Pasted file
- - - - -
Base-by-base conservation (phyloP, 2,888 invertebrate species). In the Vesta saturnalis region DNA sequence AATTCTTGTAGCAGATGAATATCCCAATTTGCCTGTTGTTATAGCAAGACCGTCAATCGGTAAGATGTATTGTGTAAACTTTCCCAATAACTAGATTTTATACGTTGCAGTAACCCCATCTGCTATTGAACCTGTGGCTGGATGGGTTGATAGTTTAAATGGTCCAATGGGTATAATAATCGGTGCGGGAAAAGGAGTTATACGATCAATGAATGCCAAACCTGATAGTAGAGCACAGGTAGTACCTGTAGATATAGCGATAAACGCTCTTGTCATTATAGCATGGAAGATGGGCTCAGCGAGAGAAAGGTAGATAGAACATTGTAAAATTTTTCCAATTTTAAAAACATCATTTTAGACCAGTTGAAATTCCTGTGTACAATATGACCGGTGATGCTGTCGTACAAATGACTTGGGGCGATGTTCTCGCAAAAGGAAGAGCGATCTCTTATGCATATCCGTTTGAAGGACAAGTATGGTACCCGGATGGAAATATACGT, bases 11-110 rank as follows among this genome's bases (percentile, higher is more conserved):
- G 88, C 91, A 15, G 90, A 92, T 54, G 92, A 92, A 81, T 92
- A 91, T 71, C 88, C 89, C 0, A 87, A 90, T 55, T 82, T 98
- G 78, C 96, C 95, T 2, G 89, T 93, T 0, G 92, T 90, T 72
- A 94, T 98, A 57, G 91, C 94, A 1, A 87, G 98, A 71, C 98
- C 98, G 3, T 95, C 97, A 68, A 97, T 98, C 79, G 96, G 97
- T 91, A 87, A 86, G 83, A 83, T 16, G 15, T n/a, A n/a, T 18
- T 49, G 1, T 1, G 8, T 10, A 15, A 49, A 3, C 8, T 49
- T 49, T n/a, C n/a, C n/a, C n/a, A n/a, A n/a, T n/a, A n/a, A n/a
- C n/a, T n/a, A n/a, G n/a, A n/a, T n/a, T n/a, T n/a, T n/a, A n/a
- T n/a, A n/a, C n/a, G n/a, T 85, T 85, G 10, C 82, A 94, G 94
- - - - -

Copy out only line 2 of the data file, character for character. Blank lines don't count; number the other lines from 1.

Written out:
- G 88, C 91, A 15, G 90, A 92, T 54, G 92, A 92, A 81, T 92